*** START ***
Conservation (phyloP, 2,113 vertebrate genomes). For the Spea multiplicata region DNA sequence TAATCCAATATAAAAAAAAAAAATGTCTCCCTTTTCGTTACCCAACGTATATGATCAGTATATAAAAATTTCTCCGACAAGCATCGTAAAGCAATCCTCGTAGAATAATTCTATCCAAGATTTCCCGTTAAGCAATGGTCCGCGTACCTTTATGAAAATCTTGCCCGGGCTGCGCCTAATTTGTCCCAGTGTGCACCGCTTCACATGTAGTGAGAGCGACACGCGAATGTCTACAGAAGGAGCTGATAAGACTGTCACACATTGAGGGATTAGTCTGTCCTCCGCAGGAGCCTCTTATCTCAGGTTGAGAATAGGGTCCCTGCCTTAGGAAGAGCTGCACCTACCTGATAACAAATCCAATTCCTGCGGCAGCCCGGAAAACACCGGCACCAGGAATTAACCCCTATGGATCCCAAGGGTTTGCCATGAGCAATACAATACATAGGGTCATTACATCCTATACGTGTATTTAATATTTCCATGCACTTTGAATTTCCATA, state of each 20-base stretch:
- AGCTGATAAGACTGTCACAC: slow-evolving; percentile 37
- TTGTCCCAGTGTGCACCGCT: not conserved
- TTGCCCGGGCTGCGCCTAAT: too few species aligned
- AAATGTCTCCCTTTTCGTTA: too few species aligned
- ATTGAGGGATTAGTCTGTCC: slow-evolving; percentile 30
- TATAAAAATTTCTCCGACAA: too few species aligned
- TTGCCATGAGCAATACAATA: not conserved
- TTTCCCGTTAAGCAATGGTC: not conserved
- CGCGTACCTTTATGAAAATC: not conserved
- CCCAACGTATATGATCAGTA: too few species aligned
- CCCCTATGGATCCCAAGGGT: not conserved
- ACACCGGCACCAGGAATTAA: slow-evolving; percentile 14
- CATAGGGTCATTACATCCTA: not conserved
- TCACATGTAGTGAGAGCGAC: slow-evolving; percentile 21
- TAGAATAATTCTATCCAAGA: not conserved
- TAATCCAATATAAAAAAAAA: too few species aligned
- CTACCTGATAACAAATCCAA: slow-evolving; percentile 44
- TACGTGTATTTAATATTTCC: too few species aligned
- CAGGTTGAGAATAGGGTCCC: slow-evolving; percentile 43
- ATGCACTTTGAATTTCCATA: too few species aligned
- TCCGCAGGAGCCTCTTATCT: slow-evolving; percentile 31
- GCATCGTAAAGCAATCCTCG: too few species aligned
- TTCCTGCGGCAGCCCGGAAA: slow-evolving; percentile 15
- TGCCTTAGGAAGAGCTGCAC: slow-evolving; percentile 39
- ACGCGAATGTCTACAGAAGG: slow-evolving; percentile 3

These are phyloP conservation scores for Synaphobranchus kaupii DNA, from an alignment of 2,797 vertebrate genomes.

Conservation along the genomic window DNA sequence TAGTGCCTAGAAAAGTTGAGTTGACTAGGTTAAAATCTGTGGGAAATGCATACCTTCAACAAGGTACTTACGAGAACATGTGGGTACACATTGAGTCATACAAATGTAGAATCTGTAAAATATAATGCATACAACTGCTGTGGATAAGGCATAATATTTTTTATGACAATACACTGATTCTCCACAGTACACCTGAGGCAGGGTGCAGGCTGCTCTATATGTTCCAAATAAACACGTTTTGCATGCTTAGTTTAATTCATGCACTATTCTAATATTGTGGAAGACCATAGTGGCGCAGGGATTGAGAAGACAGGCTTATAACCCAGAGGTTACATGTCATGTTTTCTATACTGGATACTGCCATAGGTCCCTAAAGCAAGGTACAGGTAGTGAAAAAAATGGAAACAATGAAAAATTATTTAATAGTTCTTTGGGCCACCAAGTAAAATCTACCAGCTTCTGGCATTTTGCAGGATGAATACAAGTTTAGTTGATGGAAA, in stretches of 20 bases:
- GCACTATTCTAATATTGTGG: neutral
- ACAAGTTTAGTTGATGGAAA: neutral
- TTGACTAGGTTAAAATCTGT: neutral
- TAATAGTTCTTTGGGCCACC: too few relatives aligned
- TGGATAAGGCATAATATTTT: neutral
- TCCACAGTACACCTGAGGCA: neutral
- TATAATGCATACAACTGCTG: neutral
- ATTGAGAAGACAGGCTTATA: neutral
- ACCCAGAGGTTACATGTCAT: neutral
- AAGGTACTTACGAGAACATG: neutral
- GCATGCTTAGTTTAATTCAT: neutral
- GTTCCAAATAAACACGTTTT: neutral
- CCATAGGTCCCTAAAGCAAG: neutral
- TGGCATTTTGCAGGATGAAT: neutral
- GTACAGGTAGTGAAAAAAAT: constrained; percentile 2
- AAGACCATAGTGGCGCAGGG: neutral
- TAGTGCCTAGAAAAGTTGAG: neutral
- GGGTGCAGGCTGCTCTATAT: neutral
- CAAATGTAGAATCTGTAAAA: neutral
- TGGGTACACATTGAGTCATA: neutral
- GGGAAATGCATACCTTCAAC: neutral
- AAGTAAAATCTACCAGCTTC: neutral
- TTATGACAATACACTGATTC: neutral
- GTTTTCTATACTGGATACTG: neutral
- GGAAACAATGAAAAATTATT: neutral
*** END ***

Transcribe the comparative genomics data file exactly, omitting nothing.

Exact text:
Conservation (phyloP, 2,113 vertebrate genomes). For the Spea multiplicata region DNA sequence TAATCCAATATAAAAAAAAAAAATGTCTCCCTTTTCGTTACCCAACGTATATGATCAGTATATAAAAATTTCTCCGACAAGCATCGTAAAGCAATCCTCGTAGAATAATTCTATCCAAGATTTCCCGTTAAGCAATGGTCCGCGTACCTTTATGAAAATCTTGCCCGGGCTGCGCCTAATTTGTCCCAGTGTGCACCGCTTCACATGTAGTGAGAGCGACACGCGAATGTCTACAGAAGGAGCTGATAAGACTGTCACACATTGAGGGATTAGTCTGTCCTCCGCAGGAGCCTCTTATCTCAGGTTGAGAATAGGGTCCCTGCCTTAGGAAGAGCTGCACCTACCTGATAACAAATCCAATTCCTGCGGCAGCCCGGAAAACACCGGCACCAGGAATTAACCCCTATGGATCCCAAGGGTTTGCCATGAGCAATACAATACATAGGGTCATTACATCCTATACGTGTATTTAATATTTCCATGCACTTTGAATTTCCATA, state of each 20-base stretch:
- AGCTGATAAGACTGTCACAC: slow-evolving; percentile 37
- TTGTCCCAGTGTGCACCGCT: not conserved
- TTGCCCGGGCTGCGCCTAAT: too few species aligned
- AAATGTCTCCCTTTTCGTTA: too few species aligned
- ATTGAGGGATTAGTCTGTCC: slow-evolving; percentile 30
- TATAAAAATTTCTCCGACAA: too few species aligned
- TTGCCATGAGCAATACAATA: not conserved
- TTTCCCGTTAAGCAATGGTC: not conserved
- CGCGTACCTTTATGAAAATC: not conserved
- CCCAACGTATATGATCAGTA: too few species aligned
- CCCCTATGGATCCCAAGGGT: not conserved
- ACACCGGCACCAGGAATTAA: slow-evolving; percentile 14
- CATAGGGTCATTACATCCTA: not conserved
- TCACATGTAGTGAGAGCGAC: slow-evolving; percentile 21
- TAGAATAATTCTATCCAAGA: not conserved
- TAATCCAATATAAAAAAAAA: too few species aligned
- CTACCTGATAACAAATCCAA: slow-evolving; percentile 44
- TACGTGTATTTAATATTTCC: too few species aligned
- CAGGTTGAGAATAGGGTCCC: slow-evolving; percentile 43
- ATGCACTTTGAATTTCCATA: too few species aligned
- TCCGCAGGAGCCTCTTATCT: slow-evolving; percentile 31
- GCATCGTAAAGCAATCCTCG: too few species aligned
- TTCCTGCGGCAGCCCGGAAA: slow-evolving; percentile 15
- TGCCTTAGGAAGAGCTGCAC: slow-evolving; percentile 39
- ACGCGAATGTCTACAGAAGG: slow-evolving; percentile 3

These are phyloP conservation scores for Synaphobranchus kaupii DNA, from an alignment of 2,797 vertebrate genomes.

Conservation along the genomic window DNA sequence TAGTGCCTAGAAAAGTTGAGTTGACTAGGTTAAAATCTGTGGGAAATGCATACCTTCAACAAGGTACTTACGAGAACATGTGGGTACACATTGAGTCATACAAATGTAGAATCTGTAAAATATAATGCATACAACTGCTGTGGATAAGGCATAATATTTTTTATGACAATACACTGATTCTCCACAGTACACCTGAGGCAGGGTGCAGGCTGCTCTATATGTTCCAAATAAACACGTTTTGCATGCTTAGTTTAATTCATGCACTATTCTAATATTGTGGAAGACCATAGTGGCGCAGGGATTGAGAAGACAGGCTTATAACCCAGAGGTTACATGTCATGTTTTCTATACTGGATACTGCCATAGGTCCCTAAAGCAAGGTACAGGTAGTGAAAAAAATGGAAACAATGAAAAATTATTTAATAGTTCTTTGGGCCACCAAGTAAAATCTACCAGCTTCTGGCATTTTGCAGGATGAATACAAGTTTAGTTGATGGAAA, in stretches of 20 bases:
- GCACTATTCTAATATTGTGG: neutral
- ACAAGTTTAGTTGATGGAAA: neutral
- TTGACTAGGTTAAAATCTGT: neutral
- TAATAGTTCTTTGGGCCACC: too few relatives aligned
- TGGATAAGGCATAATATTTT: neutral
- TCCACAGTACACCTGAGGCA: neutral
- TATAATGCATACAACTGCTG: neutral
- ATTGAGAAGACAGGCTTATA: neutral
- ACCCAGAGGTTACATGTCAT: neutral
- AAGGTACTTACGAGAACATG: neutral
- GCATGCTTAGTTTAATTCAT: neutral
- GTTCCAAATAAACACGTTTT: neutral
- CCATAGGTCCCTAAAGCAAG: neutral
- TGGCATTTTGCAGGATGAAT: neutral
- GTACAGGTAGTGAAAAAAAT: constrained; percentile 2
- AAGACCATAGTGGCGCAGGG: neutral
- TAGTGCCTAGAAAAGTTGAG: neutral
- GGGTGCAGGCTGCTCTATAT: neutral
- CAAATGTAGAATCTGTAAAA: neutral
- TGGGTACACATTGAGTCATA: neutral
- GGGAAATGCATACCTTCAAC: neutral
- AAGTAAAATCTACCAGCTTC: neutral
- TTATGACAATACACTGATTC: neutral
- GTTTTCTATACTGGATACTG: neutral
- GGAAACAATGAAAAATTATT: neutral